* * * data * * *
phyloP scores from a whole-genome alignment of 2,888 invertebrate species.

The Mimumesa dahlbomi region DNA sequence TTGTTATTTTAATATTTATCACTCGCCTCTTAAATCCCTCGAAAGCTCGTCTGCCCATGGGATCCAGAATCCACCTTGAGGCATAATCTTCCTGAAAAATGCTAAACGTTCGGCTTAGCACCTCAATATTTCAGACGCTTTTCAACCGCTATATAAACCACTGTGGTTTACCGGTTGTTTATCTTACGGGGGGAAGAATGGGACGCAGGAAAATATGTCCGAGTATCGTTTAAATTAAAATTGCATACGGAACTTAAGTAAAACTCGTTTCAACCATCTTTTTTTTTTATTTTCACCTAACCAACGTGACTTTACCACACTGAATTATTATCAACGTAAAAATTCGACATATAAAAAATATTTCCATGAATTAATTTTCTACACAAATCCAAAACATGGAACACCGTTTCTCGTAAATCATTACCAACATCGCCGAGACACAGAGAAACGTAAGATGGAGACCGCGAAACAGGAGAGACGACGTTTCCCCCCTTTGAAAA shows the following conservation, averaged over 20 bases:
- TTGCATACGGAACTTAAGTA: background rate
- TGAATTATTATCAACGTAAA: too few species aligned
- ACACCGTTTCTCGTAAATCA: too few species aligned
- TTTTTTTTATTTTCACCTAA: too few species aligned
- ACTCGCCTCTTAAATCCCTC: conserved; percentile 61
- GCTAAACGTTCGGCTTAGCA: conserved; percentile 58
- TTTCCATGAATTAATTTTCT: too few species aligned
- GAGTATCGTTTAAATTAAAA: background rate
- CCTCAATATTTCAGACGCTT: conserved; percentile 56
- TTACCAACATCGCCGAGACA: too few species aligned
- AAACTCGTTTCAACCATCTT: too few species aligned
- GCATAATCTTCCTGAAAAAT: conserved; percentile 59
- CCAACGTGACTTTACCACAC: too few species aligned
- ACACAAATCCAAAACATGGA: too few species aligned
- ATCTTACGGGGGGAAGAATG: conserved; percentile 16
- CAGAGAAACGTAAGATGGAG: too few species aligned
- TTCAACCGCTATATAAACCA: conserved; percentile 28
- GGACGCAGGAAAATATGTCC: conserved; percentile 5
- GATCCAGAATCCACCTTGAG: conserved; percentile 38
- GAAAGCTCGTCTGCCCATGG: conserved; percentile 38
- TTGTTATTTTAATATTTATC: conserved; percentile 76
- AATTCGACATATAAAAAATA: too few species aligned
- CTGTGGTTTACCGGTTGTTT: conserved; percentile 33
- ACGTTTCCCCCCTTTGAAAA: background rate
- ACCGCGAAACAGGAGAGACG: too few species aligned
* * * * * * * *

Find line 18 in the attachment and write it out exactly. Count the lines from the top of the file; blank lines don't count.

- CAGAGAAACGTAAGATGGAG: too few species aligned